Can we create new ideas?

Watching A Clockwork Orange something caught my eye. It’s supposed to be a movie with a futuristic feel to it (at least I think so, it’s not the main point any way), and instead of using a casette to listen to music, he uses a really small casette.

It occured ot me that in all sci-fi movies that offer dazzling predictions about what the future would look like there are always just variations of what we already have. Faster space ships, better computers and smaller cell phones.

Even the aliens that visit us from another part of the universe have a very familiar look. Big eyes and long fingers, maybe squidlike tentacles or even in the form of a pink cloud of dust. Either way, all the different sketches and recreations seem to suggest that wherever in the universe the alien is from, it will look like something familiar.

In fact, when I challanged myself and others to come up with an entirely new animal the suggestions were just combinations of animals I have already seen (A lion with wings and a fishes head etc).

So can we actually come up with ideas that are completely new? It has happend, sure, but it always seems to be by accident when someone was actually trying to come up with a variation of something old and somehow stumbled upon something new.

Some might say the reason we can’t come up with any new creatures or aliens that don’t have any of the features we already seen is beacuse they’ve all been used.
Maybe…but if you never seen a flying creature or object, would you be able to draw a picture of one, or would you give that same reply?

All my questions boiled down to this example:

Let’s say we have an Eskimo (Sorry if I piss any Eskimos off that may be browsing the forum) who has only seen two animals in his life; humans and penguins. And let’s say we ask that eskimo two draw 3 new animals. Would it actually be possible for him to draw 3 animals that have the charachteristics of animals he hasn’t seen yet, or would he just draw 3 different combinations of human-penguin?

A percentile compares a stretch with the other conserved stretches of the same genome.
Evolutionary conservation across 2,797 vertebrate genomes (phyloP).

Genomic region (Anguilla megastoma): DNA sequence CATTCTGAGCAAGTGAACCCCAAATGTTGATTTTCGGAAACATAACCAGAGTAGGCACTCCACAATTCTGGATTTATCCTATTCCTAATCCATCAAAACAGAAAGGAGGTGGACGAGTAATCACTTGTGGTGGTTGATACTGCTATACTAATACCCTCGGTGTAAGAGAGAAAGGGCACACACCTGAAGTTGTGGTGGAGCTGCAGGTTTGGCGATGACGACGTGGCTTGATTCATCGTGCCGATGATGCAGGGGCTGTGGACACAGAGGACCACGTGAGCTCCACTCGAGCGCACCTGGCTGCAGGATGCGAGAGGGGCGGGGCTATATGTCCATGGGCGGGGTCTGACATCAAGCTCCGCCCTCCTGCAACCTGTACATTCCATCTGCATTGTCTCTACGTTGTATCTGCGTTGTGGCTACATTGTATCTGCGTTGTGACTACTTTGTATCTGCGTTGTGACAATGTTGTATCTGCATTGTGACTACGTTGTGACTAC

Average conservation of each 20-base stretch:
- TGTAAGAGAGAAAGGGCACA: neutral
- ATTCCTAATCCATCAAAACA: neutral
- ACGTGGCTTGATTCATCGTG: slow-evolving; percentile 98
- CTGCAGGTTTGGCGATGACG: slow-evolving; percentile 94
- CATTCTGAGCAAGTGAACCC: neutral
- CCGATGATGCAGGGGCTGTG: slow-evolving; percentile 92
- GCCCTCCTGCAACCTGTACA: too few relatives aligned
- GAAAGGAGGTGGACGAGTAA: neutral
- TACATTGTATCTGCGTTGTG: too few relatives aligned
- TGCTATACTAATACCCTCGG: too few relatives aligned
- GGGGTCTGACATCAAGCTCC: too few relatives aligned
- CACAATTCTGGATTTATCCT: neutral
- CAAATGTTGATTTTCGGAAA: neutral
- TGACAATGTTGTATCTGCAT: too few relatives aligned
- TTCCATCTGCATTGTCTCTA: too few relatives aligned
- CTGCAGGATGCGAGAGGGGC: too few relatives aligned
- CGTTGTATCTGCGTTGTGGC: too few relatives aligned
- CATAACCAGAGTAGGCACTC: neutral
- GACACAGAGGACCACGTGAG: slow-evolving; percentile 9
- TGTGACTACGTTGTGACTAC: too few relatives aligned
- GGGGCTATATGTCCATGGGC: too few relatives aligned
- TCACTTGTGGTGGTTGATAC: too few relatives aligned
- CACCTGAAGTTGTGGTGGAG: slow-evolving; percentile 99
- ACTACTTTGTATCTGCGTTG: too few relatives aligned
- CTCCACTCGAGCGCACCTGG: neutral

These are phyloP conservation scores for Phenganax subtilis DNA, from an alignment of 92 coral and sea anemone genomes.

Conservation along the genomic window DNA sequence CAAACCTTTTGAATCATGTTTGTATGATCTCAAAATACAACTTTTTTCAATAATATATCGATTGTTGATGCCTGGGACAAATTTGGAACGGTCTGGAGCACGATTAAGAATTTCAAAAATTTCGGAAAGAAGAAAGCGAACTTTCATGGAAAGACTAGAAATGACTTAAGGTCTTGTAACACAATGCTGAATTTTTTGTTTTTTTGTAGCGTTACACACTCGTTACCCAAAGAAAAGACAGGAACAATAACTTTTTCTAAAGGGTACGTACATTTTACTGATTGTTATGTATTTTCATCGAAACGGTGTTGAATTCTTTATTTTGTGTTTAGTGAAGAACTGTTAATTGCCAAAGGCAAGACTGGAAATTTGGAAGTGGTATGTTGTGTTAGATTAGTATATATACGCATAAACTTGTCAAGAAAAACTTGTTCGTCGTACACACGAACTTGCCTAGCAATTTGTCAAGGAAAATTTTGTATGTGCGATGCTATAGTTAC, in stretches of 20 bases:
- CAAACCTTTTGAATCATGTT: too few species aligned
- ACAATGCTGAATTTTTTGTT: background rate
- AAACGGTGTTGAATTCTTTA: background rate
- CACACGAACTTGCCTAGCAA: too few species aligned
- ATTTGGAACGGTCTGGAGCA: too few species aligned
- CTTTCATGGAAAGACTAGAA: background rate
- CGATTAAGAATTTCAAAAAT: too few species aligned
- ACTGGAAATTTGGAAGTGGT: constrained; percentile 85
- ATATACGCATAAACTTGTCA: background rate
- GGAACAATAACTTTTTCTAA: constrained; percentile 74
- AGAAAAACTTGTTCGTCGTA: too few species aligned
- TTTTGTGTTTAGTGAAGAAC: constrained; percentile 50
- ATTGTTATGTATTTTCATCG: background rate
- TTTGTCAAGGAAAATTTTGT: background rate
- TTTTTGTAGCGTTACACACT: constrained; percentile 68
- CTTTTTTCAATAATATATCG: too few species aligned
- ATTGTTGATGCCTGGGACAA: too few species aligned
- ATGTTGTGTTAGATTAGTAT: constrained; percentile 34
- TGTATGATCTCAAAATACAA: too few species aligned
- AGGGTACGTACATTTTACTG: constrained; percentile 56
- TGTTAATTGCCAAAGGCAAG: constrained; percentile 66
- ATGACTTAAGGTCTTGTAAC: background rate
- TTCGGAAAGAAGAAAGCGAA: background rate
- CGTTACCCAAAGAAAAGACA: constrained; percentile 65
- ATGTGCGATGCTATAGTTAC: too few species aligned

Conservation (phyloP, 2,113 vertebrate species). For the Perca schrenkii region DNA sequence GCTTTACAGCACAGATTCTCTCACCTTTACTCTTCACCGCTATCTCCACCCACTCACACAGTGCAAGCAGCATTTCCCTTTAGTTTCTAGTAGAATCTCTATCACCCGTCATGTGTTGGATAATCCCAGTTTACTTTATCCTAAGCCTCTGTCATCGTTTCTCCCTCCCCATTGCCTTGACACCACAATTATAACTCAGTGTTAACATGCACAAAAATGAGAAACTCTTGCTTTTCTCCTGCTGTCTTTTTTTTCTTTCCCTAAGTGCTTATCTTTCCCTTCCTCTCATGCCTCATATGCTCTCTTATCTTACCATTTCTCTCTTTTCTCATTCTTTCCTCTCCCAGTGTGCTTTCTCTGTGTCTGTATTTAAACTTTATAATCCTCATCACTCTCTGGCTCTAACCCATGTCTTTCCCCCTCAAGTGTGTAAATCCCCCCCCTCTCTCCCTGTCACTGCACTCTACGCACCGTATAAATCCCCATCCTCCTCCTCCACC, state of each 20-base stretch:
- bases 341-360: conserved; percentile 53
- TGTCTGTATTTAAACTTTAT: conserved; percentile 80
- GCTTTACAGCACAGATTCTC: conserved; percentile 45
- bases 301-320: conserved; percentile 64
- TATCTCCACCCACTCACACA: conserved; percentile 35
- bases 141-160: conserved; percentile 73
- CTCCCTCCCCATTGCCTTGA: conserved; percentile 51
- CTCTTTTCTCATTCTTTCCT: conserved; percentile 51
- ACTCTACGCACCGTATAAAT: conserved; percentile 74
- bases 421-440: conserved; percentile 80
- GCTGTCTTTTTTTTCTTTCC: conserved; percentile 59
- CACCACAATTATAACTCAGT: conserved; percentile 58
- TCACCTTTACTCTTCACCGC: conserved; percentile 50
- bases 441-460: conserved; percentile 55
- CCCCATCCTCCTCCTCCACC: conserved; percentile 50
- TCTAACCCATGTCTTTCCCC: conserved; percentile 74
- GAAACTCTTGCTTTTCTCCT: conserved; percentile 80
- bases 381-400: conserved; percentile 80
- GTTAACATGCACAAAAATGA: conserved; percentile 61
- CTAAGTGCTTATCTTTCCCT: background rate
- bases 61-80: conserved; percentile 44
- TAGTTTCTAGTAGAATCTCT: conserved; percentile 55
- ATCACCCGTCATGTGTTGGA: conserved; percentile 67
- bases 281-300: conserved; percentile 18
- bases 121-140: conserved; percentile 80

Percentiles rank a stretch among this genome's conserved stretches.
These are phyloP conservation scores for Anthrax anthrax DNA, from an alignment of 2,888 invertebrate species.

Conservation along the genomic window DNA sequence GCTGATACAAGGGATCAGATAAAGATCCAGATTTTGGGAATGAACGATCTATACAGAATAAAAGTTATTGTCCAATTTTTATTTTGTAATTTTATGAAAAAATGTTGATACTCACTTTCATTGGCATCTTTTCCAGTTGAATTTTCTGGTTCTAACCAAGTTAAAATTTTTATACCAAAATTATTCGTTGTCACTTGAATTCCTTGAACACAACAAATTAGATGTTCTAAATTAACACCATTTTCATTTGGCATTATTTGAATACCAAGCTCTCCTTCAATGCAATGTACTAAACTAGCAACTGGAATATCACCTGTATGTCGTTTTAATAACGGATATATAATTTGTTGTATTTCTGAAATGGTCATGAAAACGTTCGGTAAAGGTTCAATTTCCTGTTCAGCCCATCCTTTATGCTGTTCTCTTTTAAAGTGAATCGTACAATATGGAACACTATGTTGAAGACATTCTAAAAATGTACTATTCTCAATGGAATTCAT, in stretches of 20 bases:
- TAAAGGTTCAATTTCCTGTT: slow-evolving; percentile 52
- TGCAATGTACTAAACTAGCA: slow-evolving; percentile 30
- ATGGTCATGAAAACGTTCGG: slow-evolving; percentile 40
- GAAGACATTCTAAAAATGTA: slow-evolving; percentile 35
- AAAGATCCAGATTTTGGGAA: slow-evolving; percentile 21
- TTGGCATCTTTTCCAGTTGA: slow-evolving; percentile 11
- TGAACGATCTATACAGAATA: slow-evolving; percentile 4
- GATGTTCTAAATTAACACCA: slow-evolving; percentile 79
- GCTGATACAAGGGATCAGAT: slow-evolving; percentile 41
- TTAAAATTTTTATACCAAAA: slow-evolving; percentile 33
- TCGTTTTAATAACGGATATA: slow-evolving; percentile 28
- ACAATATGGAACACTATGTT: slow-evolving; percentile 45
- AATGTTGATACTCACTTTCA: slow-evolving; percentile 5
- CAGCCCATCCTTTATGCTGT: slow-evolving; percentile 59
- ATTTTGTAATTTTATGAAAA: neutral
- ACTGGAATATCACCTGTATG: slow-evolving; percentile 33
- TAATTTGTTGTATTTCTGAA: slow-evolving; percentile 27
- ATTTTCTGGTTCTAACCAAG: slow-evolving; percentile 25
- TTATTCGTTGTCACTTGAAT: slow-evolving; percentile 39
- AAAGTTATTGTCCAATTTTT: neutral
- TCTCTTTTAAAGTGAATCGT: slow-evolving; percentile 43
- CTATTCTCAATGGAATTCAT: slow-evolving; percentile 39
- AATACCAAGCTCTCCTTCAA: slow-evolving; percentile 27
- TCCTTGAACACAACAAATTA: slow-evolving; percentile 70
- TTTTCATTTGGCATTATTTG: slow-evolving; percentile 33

No; I firmly believe that it is possible to deliberately set out to create new ideas and succeed in doing so (I’m not saying that this is the only way, or even the most common).

I’m a big fan of Edward De Bono; you should read his book Serious Creativity - it details a number of methods that he has formulated (or codified) that can be used to generate genuinely novel concepts.

On the alien thing… there’s a good chance that aliens would look sort of recognisable - at least if the environmental conditions under which the organism evolved were roughly similar - look at insects, terrestrial molluscs and mammals, for example - in all three cases they generally have a sense cluster at the front end consisting of a pair(or more) of eyes and a mouth underneath - the only reason for this similarity is that it works - they have ‘faces’ because a face is an efficient setup.

Try asking a child for something creative. I bet you’ll get some interesting results.

How anyone can ask this question when our world is only a tiny fraction of what exists always makes me surprised.

Philip K. Dick

?? Either youre agreeing with me, or you somehow managed to msis the point entirely.

Since we only know such a tiny fraction of the universe, does it really make sence saying that the reason we can’t think of new animals is because we’ve seen it all already?

*Originally posted by Mangetout *
**there’s a good chance that aliens would look sort of recognisable - at least if the environmental conditions under which the organism evolved were roughly similar - look at insects, terrestrial molluscs and mammals, for example - in all three cases they generally have a sense cluster at the front end consisting of a pair(or more) of eyes and a mouth underneath - the only reason for this similarity is that it works - they have ‘faces’ because a face is an efficient setup. **[/QUOTE

My point is that they might live under completely different conditions. Mouths, faces etc. the need for these features are based on a number of assumtions that they need to eat, see etc. Of course it makes sence that aliens would look similar to us if they had pretty much the same needs as us.